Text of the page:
The Inertia Contributing Writer
Good luck. Photo: Levin

Good luck. Photo: Levin


The Inertia

“Bring your switchblade,” I told my buddy via text message.

It was late February and El Nino was hurling its power in the direction of South Los Angeles. A swell was stomping in from due west, arriving the next morning. Not quite the right angle to line up for an undersea canyon in Malibu where we usually paddle out. I was at home watching the surf cams to see where the energy would land. In the evening light, overhead forerunners were already closing out El Porto.

My friend Dave threw out the suggestion: “Lunada?” It seemed like the right call, technically speaking anyway. This swell was too strong and too direct for the beachbreaks to handle. All that power needed to focus on a point.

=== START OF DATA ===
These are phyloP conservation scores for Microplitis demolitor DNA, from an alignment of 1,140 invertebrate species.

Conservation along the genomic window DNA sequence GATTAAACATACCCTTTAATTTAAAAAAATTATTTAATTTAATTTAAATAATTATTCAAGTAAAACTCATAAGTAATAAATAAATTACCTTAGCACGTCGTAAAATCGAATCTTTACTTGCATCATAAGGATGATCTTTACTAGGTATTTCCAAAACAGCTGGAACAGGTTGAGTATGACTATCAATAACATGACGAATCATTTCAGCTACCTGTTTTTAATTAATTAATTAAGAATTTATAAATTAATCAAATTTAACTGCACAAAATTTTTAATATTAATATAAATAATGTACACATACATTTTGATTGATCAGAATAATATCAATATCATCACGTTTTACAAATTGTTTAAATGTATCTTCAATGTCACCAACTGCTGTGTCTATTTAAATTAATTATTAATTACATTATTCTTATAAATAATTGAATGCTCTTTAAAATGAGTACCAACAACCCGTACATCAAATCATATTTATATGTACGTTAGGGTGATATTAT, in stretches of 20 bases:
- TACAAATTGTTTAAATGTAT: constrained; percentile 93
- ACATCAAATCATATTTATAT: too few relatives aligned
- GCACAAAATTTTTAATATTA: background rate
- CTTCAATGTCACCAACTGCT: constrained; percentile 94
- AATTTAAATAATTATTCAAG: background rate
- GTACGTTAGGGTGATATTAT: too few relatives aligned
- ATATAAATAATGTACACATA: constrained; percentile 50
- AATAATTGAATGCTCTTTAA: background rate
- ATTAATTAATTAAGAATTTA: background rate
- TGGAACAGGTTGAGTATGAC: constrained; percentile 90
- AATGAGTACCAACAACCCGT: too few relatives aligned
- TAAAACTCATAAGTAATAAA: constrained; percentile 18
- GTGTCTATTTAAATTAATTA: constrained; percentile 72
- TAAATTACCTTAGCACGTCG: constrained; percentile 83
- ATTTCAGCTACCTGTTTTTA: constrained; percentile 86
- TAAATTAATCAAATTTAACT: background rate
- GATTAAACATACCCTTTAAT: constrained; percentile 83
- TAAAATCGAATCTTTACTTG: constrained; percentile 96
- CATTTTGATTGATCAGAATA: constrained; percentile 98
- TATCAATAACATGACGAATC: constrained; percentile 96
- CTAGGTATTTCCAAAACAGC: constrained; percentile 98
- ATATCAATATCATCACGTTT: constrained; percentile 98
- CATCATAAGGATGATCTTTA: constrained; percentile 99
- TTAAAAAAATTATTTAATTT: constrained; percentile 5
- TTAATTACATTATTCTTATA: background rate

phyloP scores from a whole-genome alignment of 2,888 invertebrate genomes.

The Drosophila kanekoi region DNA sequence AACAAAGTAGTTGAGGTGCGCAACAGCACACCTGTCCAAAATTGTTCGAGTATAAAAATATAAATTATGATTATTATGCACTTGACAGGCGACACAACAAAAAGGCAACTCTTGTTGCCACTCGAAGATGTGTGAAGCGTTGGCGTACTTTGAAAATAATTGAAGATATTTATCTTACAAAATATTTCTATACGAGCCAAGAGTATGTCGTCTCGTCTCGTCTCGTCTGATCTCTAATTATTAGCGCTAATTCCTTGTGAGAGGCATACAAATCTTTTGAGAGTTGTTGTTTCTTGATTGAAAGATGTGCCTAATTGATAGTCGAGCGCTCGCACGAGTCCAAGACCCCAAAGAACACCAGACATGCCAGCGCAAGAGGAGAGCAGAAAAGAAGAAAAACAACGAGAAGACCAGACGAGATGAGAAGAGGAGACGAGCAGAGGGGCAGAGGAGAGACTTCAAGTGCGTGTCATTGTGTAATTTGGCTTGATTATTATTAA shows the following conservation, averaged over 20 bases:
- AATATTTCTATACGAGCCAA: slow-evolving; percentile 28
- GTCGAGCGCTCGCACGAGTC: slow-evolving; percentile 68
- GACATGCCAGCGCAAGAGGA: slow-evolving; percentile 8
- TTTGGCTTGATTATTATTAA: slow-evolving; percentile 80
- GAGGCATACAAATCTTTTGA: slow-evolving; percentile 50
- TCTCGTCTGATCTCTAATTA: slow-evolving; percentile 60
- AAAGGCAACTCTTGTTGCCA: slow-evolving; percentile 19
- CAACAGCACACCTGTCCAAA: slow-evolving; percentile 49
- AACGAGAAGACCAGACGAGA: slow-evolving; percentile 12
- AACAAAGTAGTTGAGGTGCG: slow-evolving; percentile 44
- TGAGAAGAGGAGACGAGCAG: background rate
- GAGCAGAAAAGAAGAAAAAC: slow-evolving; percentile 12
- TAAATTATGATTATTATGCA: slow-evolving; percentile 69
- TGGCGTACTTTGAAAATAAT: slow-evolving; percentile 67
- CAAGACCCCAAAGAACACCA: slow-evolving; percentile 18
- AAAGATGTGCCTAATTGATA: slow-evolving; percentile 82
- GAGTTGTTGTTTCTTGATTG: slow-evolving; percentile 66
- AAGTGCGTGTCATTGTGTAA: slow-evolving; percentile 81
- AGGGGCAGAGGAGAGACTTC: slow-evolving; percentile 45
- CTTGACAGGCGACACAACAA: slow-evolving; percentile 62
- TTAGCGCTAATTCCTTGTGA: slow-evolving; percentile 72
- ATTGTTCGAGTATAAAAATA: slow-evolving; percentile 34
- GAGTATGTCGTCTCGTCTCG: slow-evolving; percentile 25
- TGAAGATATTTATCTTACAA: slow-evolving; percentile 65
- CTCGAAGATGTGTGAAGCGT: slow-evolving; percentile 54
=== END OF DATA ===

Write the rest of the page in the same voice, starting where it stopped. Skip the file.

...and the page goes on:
Like most any surfer in L.A., we knew the quaint reputation of the goons who guard the Palos Verdes righthander, the Lunada Bay Boys. We knew about the fights, intimidation, vandalism, drop-ins and lawsuits. We’d read that locals had been known to use walkie-talkies to coordinate efforts to deface cars.

That didn’t sound like fun. But hey, it’s an El Nino year. The forecast was calling for 8-10 feet, peaking overnight, then holding through the morning with low wind and an incoming tide. Right on time, several feet of swell rocked Buoy 46222, off San Pedro. It was too good to pass up.  

I was joking about the switchblade, but I did arm myself with a sharpened sense of zero-fuck-giving. (No surfer’s quiver is complete without it.) My thinking was this: Even though I’m a South Bay native, no, I’m not a Palos Verdes local. And what of it? I routinely share my home breaks with surfers from around the world. That’s the price of living in a wave-blessed place. And when I’ve paddled out far from home, in Indonesia, Costa Rica, New York and Puerto Rico, locals treated me with the same respect. So, I operate with an assumption of that basic human right of surfing.